Ruddenklau said the project had been fully farmer funded to this point, no external funding having been obtained. It had cost $6000 a property so far to get stage 1 done. The idea that it was formed and funded by farmers was "quite important".
Part of stage 2 was to track and encourage the implementation of farm environment plans.
It was also around interpreting and understanding new Government legislation around freshwater and how it was going to affect the properties.
The group would look at attracting external funding to carry out tangible on-the-ground projects that produced direct environmental benefits.
The project had been about education — "It's all about educating farmers, not lecturing them. That's the big difference to the way this operates" — and they were fortunate to have Arbuckle's involvement and knowledge, learning about the effects they were creating, he said.
While a lot of projects that sound good could be ticked off quickly if needed, Aspinall questioned whether all of them actually produced environmental benefits and created longer-term change.
Taking a step today, and building on it over the months and years with a focus on educating and changing attitudes, meant it was more enduring.
Asked what the group's vision was, Aspinall said the group's members all had their own visions and drivers.
"The thing in common ... everyone wants to or is aware that we have to be better at looking after the environment."
"And respecting it," Mrs Paterson added.
Ruddenklau saw the biggest change being achieved through educating those creating the effects, rather than through legislation.
Farmers had always been very adaptive to change and, given time, they would change. Amid the national debate around water, they were getting on and producing food to the best of their ability and with the environment in mind, he said.
There were things on-farm that needed to be tidied up, as most urban areas and industries also had, Aspinall added.
"We're making an effort; we're doing what we can."
When it came to the future of farming, Ruddenklau was upbeat. Even after 40 years, he still loved getting up in the morning "and going out farming" and that echoed the views of most farmers, who wouldn't trade their lifestyle for anything.
"I still think we are the best food producers in the world," he said.
"And the most passionate," Mrs Paterson added.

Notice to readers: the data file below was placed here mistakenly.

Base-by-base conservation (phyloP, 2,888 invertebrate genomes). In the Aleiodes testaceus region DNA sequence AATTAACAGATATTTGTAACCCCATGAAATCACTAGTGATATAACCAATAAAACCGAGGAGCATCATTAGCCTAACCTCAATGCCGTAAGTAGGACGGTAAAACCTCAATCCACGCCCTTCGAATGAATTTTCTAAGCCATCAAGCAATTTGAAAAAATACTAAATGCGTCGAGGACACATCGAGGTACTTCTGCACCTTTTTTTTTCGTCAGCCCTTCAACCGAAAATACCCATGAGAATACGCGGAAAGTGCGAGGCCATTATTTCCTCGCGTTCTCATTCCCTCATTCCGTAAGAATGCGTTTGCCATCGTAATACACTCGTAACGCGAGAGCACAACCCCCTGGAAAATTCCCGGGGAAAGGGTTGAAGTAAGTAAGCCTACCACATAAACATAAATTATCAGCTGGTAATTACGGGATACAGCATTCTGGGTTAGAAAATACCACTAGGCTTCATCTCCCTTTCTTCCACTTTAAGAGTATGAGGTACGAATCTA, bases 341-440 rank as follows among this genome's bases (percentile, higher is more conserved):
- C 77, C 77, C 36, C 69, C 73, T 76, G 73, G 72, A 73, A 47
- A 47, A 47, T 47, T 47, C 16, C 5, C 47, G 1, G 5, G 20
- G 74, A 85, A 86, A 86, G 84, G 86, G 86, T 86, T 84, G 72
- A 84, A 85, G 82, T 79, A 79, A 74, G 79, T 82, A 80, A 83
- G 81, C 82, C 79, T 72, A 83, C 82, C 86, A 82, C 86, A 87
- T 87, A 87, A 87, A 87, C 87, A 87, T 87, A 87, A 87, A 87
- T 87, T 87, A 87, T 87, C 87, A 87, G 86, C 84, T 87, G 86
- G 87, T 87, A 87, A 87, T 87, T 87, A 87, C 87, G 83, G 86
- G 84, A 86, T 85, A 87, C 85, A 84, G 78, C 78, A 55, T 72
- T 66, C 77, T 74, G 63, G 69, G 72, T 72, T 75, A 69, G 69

But it was the public negativity that was tiring farmers, as they agreed it would be "nice to get up in the morning and just go farming".
In the Wanaka area, there was a relatively balanced discussion, whether it involved developers, the farming community, the tourism industry or urban areas.
Once you got talking to other groups, it was evident that all wanted the same thing. There would always be a difference of opinion, but most were interested to hear about what you were trying to do, Ruddenklau said.
The Wanaka Catchment Group was partnering with local groups and, while it might sound like a cliche, "everyone wants similar outcomes", Aspinall said.
"They just need to be rest-assured change [in the farming sector] is happening through education," Ruddenklau added.
For Arbuckle personally, his involvement with the project was linked to some self-development goals. While working in government, he was involved in a research project around collaborative management and working with communities on water.
The Wanaka project was in the "trying-to-do-things-differently bucket", while it was also in an area that was very important to him. His father was a deer culler and he lived up the Matukituki Valley as a boy.
Having moved back to the Wanaka area in recent times, he was now "taking all the stuff I know about water science and policy and coming back to doing stuff that matters", while returning to a place where his heart was.
Trust was at the core of the catchment group, which was made up of a "fabulous" group of people. Spending time with them meant he gained a greater understanding of their challenges.
The project was in various phases for each property, but they all had the same challenges — "just in different places and different scales" — and everyone was committed to doing their own projects, Arbuckle said.
Many high country farmers felt their farm systems were low-input and, in a lot of ways, they were. But they all had cattle and creeks and "hotspots" and, for Lake Wanaka, "that's the important stuff".